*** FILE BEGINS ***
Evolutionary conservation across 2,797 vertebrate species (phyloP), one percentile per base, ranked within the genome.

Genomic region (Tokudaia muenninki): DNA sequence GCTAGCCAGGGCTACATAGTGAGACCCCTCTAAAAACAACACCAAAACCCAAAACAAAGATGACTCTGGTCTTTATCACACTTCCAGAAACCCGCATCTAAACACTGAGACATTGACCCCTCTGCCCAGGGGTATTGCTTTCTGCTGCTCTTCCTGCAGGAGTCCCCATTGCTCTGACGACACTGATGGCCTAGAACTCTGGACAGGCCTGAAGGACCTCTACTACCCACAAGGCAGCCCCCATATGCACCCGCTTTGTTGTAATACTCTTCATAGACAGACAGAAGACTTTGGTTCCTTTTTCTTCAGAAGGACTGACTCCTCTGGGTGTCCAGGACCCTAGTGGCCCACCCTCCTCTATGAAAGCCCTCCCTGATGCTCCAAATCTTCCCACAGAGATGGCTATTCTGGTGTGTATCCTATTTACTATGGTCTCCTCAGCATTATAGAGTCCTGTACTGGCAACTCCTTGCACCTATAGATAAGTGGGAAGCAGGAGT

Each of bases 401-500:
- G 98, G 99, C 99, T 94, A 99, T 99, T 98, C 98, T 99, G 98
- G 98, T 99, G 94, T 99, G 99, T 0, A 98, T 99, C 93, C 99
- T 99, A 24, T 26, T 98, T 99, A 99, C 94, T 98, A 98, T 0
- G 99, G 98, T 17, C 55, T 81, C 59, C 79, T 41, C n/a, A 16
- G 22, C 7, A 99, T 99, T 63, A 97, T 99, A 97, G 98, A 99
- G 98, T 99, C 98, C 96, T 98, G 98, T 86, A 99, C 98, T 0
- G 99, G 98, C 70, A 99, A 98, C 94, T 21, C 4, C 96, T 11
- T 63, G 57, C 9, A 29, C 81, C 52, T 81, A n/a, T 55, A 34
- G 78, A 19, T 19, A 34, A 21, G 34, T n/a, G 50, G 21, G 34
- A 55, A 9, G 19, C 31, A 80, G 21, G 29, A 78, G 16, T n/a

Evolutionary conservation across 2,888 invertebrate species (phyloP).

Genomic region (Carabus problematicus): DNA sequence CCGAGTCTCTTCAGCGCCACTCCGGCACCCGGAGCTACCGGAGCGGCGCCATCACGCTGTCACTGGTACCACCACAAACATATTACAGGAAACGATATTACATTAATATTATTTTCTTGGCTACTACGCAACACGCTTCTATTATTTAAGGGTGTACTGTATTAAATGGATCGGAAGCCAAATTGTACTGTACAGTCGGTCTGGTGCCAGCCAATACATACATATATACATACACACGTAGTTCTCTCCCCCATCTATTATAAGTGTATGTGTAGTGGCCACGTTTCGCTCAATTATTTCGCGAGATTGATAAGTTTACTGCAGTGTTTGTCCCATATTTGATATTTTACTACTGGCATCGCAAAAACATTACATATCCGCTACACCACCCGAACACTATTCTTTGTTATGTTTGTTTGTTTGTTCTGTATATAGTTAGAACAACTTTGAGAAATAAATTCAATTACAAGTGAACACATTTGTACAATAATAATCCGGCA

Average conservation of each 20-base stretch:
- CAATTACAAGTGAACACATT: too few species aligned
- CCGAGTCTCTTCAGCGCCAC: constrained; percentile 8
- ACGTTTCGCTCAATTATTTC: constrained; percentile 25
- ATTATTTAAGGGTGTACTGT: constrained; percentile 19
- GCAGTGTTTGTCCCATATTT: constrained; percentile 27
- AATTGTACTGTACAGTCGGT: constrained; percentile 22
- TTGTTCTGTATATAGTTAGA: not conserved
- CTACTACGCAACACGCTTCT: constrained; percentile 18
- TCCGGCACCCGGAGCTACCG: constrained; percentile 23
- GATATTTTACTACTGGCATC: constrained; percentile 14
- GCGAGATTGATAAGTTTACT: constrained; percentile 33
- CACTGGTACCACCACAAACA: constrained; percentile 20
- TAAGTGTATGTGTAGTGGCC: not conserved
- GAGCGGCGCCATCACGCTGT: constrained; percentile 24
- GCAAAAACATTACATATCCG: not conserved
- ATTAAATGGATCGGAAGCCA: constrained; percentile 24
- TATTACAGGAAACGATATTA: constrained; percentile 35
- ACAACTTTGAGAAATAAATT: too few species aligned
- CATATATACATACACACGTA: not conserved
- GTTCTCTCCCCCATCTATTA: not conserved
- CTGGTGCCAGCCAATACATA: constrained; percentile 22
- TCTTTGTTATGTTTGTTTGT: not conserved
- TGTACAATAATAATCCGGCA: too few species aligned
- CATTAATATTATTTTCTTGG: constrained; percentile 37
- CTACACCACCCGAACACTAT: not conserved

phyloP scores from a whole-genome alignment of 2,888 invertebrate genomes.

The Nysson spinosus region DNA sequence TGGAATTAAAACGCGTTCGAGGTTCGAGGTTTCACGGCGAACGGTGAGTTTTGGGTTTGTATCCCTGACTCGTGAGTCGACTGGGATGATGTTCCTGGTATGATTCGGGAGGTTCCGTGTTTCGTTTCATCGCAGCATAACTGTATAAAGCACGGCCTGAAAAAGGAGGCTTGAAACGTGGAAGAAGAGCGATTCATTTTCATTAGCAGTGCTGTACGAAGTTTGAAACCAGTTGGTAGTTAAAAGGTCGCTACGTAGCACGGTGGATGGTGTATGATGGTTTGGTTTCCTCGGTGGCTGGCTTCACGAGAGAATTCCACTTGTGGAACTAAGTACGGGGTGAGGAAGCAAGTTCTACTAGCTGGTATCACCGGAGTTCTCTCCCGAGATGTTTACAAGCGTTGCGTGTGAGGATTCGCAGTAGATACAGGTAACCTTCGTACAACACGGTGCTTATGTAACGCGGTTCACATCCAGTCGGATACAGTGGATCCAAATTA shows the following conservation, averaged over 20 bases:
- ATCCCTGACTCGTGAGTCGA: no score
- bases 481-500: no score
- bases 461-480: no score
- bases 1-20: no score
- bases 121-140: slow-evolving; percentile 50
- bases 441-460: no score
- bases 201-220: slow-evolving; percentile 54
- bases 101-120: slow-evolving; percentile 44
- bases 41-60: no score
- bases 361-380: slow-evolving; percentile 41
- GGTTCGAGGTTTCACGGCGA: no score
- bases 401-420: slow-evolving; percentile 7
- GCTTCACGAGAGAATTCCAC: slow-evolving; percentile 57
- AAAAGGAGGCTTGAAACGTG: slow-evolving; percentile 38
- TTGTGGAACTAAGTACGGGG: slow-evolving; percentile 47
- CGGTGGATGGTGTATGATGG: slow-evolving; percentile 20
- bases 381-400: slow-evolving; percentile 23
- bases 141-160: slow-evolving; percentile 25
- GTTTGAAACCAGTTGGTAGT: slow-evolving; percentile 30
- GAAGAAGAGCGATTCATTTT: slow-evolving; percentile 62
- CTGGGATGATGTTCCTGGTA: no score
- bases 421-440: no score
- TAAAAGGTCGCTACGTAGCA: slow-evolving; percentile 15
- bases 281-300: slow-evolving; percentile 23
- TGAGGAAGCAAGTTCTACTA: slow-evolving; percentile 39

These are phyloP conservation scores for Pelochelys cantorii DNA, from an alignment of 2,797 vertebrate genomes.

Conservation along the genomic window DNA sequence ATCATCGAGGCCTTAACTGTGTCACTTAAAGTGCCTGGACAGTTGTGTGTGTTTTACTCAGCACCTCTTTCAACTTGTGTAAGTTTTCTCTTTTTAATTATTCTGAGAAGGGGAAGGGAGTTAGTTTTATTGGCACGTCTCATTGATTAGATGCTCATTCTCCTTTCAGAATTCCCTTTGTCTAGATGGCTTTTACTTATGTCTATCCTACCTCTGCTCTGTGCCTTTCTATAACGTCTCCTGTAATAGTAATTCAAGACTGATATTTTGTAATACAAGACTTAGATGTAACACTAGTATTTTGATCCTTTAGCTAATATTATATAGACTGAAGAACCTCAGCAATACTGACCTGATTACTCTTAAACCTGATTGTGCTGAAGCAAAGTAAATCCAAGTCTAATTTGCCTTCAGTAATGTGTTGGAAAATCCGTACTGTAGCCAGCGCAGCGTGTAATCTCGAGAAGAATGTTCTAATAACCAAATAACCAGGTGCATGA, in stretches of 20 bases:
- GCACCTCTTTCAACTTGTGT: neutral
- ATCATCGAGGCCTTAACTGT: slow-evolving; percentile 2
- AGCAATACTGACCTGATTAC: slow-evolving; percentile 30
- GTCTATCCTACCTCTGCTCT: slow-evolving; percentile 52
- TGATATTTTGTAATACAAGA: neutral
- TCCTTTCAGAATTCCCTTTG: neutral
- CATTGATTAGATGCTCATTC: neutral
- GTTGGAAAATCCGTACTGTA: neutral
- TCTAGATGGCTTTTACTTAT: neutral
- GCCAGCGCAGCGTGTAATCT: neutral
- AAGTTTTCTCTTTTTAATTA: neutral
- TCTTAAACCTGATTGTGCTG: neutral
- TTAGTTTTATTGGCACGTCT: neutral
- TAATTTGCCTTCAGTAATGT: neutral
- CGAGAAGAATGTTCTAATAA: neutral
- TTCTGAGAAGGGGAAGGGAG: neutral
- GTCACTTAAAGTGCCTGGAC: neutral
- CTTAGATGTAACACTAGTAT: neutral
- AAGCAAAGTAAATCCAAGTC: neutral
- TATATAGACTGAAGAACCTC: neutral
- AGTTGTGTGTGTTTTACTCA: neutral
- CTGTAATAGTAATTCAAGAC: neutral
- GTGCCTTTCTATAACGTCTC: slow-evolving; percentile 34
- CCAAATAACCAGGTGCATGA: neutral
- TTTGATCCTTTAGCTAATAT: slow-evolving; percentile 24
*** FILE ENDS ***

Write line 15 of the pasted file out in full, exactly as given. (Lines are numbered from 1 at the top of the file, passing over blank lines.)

Genomic region (Carabus problematicus): DNA sequence CCGAGTCTCTTCAGCGCCACTCCGGCACCCGGAGCTACCGGAGCGGCGCCATCACGCTGTCACTGGTACCACCACAAACATATTACAGGAAACGATATTACATTAATATTATTTTCTTGGCTACTACGCAACACGCTTCTATTATTTAAGGGTGTACTGTATTAAATGGATCGGAAGCCAAATTGTACTGTACAGTCGGTCTGGTGCCAGCCAATACATACATATATACATACACACGTAGTTCTCTCCCCCATCTATTATAAGTGTATGTGTAGTGGCCACGTTTCGCTCAATTATTTCGCGAGATTGATAAGTTTACTGCAGTGTTTGTCCCATATTTGATATTTTACTACTGGCATCGCAAAAACATTACATATCCGCTACACCACCCGAACACTATTCTTTGTTATGTTTGTTTGTTTGTTCTGTATATAGTTAGAACAACTTTGAGAAATAAATTCAATTACAAGTGAACACATTTGTACAATAATAATCCGGCA